22. @TOH Yes, I had realised that you are by inclination opposed to big government and that this was one of your grounds for wanting BREXIT, What is your take on regulation, international treaties and climate change? I would have thought this was one area where your concern for wildlife might conflict with your dislike of regulation. but maybe not.

  23. Here is the first line of GATT Article 24:

    “1. The provisions of this Agreement shall apply to the metropolitan customs territories of the contracting parties….”

    Note the terms ‘customs territories’ and ‘contracting parties’ – they are plural, and the use of ‘contracting’ is inserted because two or more sovereign customs territories must be involves in the invoking of Article 24.

    If you are in any doubt about this interpretation, the 1947 GATT Treaty which includes Article 24, was updated by the subsequent ‘Understanding on the Interpretation of Article XXIV of the General Agreement on Tariffs and Trade 1994’.

    Clause 1 of this understanding reads –
    “1. Customs unions, free-trade areas, and interim agreements leading to the formation of a customs union or free-trade area, to be consistent with Article XXIV, must satisfy, inter alia, the provisions of paragraphs 5, 6, 7 and 8 of that Article.”

    A country cannot form a customs union or free trade area on it’s own – it has to have at least two contracting parties, and the subsequent clauses in the 1994 Understanding make this clear.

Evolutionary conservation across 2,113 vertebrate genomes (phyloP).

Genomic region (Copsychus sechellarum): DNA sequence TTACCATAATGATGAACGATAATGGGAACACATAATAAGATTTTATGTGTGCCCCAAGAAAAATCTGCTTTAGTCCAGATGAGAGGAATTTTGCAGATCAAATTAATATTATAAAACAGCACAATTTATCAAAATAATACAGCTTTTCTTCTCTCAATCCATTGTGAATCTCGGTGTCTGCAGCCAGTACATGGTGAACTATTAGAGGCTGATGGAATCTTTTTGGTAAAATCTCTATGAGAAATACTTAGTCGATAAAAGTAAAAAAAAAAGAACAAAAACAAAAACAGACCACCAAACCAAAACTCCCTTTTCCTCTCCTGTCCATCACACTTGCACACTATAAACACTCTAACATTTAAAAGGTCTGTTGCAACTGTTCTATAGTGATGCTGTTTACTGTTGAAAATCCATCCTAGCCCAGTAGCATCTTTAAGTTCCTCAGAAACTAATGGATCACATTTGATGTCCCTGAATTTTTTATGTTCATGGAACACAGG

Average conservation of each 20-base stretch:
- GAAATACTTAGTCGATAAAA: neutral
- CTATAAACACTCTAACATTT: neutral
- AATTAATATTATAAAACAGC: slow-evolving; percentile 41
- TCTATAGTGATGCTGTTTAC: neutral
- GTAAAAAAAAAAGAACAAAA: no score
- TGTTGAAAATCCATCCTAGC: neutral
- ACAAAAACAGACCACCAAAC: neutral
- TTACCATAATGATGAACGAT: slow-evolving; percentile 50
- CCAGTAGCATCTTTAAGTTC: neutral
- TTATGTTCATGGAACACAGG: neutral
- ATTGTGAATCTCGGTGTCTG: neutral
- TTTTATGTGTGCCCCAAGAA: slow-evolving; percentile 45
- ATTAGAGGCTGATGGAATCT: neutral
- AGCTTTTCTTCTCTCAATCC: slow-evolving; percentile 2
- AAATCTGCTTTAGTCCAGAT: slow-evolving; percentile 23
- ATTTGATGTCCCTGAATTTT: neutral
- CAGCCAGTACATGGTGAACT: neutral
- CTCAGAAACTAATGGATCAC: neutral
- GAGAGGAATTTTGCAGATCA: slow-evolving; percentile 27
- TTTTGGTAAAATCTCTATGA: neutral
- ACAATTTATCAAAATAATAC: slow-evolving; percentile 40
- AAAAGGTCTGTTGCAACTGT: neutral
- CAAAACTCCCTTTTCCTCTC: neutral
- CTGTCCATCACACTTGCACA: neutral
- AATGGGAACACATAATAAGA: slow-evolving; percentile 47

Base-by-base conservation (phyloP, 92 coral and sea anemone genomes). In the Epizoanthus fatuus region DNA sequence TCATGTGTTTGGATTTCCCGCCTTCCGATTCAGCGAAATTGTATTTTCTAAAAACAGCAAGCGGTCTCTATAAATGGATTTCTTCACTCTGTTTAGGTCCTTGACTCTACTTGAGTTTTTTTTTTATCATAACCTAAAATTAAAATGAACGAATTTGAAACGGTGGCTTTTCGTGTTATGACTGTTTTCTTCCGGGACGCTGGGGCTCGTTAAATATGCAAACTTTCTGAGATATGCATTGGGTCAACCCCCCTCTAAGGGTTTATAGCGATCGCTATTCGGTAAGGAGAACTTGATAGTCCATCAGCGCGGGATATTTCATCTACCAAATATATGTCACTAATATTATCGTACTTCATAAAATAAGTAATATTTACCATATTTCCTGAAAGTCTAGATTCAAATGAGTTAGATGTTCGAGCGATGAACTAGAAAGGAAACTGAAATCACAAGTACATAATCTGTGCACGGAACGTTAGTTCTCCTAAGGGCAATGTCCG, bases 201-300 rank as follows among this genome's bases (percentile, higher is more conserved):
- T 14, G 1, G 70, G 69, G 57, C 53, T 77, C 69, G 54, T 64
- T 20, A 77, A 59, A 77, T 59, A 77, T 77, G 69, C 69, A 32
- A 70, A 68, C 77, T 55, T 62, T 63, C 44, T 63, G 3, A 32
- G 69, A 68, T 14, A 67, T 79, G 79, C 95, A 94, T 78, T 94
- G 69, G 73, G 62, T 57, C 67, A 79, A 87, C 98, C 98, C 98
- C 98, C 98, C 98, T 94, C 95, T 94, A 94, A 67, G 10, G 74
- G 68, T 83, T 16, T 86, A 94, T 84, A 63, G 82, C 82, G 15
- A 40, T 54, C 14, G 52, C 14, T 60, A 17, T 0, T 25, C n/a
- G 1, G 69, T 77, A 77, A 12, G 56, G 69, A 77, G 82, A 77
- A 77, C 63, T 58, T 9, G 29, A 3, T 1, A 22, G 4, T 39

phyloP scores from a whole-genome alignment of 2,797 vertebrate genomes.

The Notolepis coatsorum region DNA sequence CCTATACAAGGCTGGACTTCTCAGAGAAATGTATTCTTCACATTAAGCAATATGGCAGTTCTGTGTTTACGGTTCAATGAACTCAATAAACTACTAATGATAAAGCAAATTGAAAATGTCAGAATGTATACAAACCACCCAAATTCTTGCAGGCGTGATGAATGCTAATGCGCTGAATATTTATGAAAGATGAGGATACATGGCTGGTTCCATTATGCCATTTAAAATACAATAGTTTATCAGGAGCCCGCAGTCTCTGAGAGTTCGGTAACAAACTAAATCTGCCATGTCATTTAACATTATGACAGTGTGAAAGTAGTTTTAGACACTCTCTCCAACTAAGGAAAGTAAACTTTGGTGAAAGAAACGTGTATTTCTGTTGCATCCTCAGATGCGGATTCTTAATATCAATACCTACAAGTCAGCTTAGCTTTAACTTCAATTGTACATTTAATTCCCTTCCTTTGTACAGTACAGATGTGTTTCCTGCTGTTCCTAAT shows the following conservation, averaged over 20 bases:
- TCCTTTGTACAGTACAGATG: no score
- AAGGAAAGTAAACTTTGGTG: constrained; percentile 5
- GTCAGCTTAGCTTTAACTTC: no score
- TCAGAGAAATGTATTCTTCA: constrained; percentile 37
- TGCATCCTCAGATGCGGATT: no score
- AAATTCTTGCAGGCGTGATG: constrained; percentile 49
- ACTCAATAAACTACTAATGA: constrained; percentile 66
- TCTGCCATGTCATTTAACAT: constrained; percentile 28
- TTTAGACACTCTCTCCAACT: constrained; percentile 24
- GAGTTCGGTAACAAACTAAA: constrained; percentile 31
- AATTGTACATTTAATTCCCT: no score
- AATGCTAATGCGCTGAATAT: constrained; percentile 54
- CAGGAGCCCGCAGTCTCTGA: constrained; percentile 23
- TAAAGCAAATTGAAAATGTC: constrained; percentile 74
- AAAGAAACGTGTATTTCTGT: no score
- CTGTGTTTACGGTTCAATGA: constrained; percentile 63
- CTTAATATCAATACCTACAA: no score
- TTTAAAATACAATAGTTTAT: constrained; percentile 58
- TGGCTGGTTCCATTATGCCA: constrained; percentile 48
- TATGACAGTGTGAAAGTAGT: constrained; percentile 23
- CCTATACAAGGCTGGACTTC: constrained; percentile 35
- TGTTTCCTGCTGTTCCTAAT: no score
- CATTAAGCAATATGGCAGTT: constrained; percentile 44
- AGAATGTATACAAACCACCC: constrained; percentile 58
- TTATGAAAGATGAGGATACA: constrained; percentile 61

Again, I can understand why posters on a discussion board can be ignorant of the detailed legal ramifications of the GATT treaties, but I struggle to grasp how politicians and former ministers can remain in such ignorance.

  24. @EoR 0- “I think you’re overthinking the use of the T word.”

    It’s a bit of fun really. Just exposing the lunacy of it all. :)

  25. Some of these things may or not affect how people in NI see Irish unity.

    One may be the report into the RHI. If my memory is right the inquiry found: nepotism in the appointments of Spads: a failure to take minutes of meeting involving sensitive political decisions: widespread incompetence including setting a subsidy rate higher than the cost of the fuel: this situation allowed corruption to creep in with empty sheds being heated,for example.

    “Legacy” issues will come to the fore.The inquest into the Ballymurphy murders will continue.There are many more inquests to be heard,some waiting more than 40 years.

    Neither the UK nor Irish governments want there to be accountability into the dirty war that was the Troubles. A large number of people died in custody in Ireland. In NI there was some collusion of the ordinary police service with the UDA / UFF though many police were honest men with integrity. Some members of the UDR colluded with paramilitaries or committed crimes.The police Special Branch ran informers and allowed intelligence gathered to be used in assassinations and murders of innocent Catholics.MI 5 behaved in this way also and so did a branch of the Army .